6. Complexion. When we compare the same tooth color on a different background of each individual's complexion, we'll see that the teeth in "white" people seem to look more yellow than those in "dark" people. This is because the background can make teeth looks whiter.


Q : What is the post-op care after "Tooth Whitening"?
A :

After "tooth whitening", it is strongly recommended to avoid food or beverages that can stain the teeth. Smoking is also not recommended. In order to stabilize and maintain the whiteness of the teeth for a longer period of time, it is advisable to have "home bleach" after the "in-office" type. Besides, to use desensitizing agent might be necessary, especially, immediately after "tooth whitening" or even during the "home bleaching" procedure so that the teeth sensitivity will then be reduced.

Q : Besides "Tooth Whitening" done by a dentist, are there any other types of "Tooth whitening"? What about those toothpastes on the ads that claim to be able to "whiten" the teeth? Are they reliable?
A :

Other forms of "tooth whitening"; for example, toothpastes, bleaching strips, can "whiten" the teeth. Since the bleaching property in those products is in a much lower concentration, the use has to be prolong till the result becomes visible. However, there is not sufficient study on the result of such products; therefore, it is still unclear about the exact result and the side effects of those products.

Q : Is tooth whitening with LASER the best?
A :

Esthetic and Cosmetic Dentistry nowadays is very popular, and tooth whitening is becoming very well known and seems to be quite interesting to people. Advertisement about Laser Teeth Whitening makes people feel that the teeth that have been "bleached" within just ONE hour will be "white". Some people just ask for merely Laser Teeth Whitening and will immediately left the premise once they heard there is not Laser machine available. This is because the perception about Laser teeth whitening being "best" that can make their teeth the most "white". In fact, Laser Teeth Whitening and other types of In-Office Teeth Whitening have similar effects. Oftentimes, a dentist needs to provide "Home Bleach" set as well so that the patient can improve the "whiteness" and maintain it for a longer period of time. Sensitivity from "any" Tooth Whitening system is likely to happen after the procedure for about a few days.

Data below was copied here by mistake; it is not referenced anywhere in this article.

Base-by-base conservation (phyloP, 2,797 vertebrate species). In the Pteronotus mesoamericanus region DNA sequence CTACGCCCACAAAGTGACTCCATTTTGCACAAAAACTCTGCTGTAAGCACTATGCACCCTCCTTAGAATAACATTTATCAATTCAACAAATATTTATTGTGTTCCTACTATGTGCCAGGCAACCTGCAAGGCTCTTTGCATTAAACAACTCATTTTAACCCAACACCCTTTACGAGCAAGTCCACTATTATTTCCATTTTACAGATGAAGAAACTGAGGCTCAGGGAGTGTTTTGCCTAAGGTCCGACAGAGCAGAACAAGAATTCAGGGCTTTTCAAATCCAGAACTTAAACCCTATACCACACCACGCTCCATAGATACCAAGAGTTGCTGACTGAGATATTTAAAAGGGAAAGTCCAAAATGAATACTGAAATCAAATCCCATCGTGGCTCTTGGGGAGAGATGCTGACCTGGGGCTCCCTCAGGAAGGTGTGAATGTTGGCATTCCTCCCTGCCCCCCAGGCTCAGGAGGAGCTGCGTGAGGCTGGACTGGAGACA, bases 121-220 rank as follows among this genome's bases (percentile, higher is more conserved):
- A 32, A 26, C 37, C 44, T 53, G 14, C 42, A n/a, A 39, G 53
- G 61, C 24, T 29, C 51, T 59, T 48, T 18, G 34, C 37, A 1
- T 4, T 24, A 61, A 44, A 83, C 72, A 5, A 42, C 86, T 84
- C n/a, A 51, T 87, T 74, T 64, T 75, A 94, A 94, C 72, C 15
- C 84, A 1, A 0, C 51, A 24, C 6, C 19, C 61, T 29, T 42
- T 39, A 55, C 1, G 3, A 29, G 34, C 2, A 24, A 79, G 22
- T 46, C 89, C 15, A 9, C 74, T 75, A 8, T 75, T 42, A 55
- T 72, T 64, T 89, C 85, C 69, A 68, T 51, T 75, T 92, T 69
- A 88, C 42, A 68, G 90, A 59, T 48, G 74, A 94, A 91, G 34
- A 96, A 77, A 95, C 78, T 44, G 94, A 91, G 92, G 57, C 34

Q : How to do the Home Bleach? And at least for how long?
A : Bleaching substance that already contacted tooth surfaces for 2 hours long will be about 80% deteriorated. Therefore, it is suggested to wear bleaching trays for about at least 2 hours each time. However, wearing bleaching trays with low concentration of bleaching agent overnight might be recommended. Wearing the tray with gel in daytime is not suggested because salivation will wash away the gel easier during speech than during sleeping at which time the salivation is less. Nonetheless, bleaching at night time during sleep can cause the gel to drip into the throat resulting in sore throat when waking up. Some people may experience problem with jaw joints due to wearing the trays during sleep; therefore, if jaw joint problem is found, then the whitening strips may be introduced and can be used for about 1 hour a day.
Q : Home Bleach retouching (or Re-bleaching) should be done in how many years?
A : The frequency in re-bleaching depends on each individual. If the teeth are difficult to whiten, the shade may soon turn back to original shade or almost. The re-bleaching should then be done sooner; for example, every year. The report says that the whiteness from each bleaching can stay for about 3 years, then the re-bleach should be done. The second bleaching will consume less time than the first time which can be for months. Mostly, a dentist will give one syringe of home bleaching gel for the top teeth and another one syringe for the bottom teeth, and the teeth will certainly become whiter.
Q : Can Home Bleach be done continuously? Or is there any time limitation?
A : Home Bleaching with Carbamide Peroxide 10-15% for 3 years long had been reported. The teeth were whiter and whiter, but no clinically symptoms that showed harm. Therefore, there is no report for maximum timing in the bleaching although there might be sensitivity during the procedure which can be avoided by stopping it. In one prescription of bleaching gel, a dentist has to be careful not to prescribe more than 20 syringes which is a fatal dose. The safest concentration has to be low; that is, about 10% Carbamide Peroxide.